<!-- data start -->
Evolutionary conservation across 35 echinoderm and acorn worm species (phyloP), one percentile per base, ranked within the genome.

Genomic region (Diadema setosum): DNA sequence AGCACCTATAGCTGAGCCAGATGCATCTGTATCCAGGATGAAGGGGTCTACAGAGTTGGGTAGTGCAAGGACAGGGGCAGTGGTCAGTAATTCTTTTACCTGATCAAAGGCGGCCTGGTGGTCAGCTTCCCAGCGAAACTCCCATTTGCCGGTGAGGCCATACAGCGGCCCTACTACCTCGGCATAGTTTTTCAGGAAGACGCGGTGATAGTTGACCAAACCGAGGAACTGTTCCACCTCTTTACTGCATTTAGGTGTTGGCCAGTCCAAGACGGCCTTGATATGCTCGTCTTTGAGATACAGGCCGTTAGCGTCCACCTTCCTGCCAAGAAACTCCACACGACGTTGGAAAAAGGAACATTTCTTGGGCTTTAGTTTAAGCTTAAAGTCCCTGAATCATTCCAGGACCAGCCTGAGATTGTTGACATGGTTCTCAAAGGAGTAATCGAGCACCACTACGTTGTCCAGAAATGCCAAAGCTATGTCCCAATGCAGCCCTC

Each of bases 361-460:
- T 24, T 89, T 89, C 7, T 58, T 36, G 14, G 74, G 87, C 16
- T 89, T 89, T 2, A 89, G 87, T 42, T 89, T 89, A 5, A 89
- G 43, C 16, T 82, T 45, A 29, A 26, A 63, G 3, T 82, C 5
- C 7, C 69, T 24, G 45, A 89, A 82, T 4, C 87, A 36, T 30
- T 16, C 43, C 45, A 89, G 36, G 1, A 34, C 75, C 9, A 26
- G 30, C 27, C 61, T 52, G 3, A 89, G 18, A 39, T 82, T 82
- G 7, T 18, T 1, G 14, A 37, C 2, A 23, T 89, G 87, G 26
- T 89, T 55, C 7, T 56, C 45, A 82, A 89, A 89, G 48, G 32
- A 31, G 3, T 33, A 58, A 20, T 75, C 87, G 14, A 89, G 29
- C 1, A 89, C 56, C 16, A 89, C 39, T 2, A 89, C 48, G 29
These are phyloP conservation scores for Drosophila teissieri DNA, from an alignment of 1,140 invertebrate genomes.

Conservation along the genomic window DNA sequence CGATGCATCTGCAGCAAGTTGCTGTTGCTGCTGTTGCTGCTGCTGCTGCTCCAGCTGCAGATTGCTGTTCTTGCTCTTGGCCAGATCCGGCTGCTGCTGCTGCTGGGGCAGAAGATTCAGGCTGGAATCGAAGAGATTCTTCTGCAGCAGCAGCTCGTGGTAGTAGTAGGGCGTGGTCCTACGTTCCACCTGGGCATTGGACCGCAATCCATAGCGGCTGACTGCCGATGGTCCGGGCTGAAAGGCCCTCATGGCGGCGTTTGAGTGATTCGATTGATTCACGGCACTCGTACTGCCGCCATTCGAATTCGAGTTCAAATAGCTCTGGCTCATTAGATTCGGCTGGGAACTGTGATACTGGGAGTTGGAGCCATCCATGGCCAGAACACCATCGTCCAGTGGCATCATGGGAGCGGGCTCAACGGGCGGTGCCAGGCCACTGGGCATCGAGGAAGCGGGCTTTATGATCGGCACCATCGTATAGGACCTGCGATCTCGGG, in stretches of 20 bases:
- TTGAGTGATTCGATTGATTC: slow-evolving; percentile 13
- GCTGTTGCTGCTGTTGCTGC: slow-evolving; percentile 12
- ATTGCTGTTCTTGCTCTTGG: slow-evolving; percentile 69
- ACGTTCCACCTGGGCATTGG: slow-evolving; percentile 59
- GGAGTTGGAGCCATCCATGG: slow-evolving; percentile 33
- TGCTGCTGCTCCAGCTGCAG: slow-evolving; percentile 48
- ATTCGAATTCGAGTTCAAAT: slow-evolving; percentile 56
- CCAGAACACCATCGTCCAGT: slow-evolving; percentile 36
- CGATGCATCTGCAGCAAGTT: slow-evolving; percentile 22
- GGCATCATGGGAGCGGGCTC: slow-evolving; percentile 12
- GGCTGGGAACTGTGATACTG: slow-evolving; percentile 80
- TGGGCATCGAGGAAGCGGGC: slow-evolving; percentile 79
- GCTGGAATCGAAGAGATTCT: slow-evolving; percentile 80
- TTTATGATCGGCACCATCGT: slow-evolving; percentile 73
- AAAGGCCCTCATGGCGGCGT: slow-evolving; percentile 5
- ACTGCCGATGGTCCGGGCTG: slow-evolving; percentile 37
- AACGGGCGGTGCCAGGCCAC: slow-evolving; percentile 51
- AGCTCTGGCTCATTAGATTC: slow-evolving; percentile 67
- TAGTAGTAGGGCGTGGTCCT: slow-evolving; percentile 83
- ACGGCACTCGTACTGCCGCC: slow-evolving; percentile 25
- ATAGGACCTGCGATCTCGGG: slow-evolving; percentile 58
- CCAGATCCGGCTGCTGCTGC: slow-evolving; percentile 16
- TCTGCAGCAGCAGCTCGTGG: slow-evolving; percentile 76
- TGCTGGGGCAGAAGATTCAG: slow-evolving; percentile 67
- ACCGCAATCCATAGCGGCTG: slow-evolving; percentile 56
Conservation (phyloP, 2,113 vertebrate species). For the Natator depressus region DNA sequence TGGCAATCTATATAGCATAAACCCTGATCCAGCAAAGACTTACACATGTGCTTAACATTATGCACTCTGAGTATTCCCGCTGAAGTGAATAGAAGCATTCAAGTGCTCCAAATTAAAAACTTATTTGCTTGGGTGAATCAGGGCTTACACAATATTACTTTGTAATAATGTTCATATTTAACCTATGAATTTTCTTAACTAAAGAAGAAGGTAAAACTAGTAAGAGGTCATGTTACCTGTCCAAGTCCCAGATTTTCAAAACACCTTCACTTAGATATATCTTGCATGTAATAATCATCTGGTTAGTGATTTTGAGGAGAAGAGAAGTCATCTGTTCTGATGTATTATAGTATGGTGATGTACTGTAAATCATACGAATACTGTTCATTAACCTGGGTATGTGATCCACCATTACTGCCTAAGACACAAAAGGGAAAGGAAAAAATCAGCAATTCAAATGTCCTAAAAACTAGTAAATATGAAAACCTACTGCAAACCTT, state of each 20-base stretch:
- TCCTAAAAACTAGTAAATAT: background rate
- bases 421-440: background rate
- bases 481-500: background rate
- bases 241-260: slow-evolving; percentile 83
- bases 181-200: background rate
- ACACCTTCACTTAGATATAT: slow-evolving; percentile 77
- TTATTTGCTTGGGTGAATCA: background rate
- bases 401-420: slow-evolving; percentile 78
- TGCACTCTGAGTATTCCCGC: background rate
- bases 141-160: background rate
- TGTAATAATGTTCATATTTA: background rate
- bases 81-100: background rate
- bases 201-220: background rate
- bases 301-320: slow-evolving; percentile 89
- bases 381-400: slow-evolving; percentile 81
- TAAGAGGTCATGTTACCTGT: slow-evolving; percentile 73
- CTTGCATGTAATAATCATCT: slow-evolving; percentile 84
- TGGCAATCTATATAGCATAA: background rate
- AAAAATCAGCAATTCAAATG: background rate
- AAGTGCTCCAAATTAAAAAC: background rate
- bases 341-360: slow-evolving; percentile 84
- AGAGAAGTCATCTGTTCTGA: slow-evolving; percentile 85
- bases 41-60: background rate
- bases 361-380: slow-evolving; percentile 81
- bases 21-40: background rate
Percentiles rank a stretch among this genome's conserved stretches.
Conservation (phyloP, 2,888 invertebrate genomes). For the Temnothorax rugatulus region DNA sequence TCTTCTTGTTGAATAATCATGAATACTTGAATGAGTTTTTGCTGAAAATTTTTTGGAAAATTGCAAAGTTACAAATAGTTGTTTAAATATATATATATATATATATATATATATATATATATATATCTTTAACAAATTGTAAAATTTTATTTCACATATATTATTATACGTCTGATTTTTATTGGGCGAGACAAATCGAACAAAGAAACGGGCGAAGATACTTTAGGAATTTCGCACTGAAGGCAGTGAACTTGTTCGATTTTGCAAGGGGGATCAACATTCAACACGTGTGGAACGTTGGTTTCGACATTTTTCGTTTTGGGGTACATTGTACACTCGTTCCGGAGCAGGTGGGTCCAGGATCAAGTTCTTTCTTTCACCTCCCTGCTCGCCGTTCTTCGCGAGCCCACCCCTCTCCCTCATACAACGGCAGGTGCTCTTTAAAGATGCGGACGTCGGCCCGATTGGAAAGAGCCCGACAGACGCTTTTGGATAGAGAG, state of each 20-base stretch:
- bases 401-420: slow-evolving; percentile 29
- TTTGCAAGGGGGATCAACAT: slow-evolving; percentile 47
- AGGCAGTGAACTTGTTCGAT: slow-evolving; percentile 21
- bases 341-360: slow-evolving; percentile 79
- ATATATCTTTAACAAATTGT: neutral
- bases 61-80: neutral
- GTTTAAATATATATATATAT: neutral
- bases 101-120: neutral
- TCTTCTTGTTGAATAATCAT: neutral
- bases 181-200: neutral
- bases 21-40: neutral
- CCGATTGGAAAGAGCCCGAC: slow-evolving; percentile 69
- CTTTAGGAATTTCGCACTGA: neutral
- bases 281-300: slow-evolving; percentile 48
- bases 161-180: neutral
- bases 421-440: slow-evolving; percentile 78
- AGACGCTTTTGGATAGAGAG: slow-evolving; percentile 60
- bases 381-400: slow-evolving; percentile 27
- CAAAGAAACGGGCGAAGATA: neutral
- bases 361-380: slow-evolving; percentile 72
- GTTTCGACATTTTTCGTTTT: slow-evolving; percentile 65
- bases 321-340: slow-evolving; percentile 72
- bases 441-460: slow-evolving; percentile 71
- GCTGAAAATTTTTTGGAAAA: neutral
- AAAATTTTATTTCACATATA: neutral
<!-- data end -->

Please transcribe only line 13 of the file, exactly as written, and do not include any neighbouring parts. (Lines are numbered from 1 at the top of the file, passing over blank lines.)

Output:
- C 1, A 89, C 56, C 16, A 89, C 39, T 2, A 89, C 48, G 29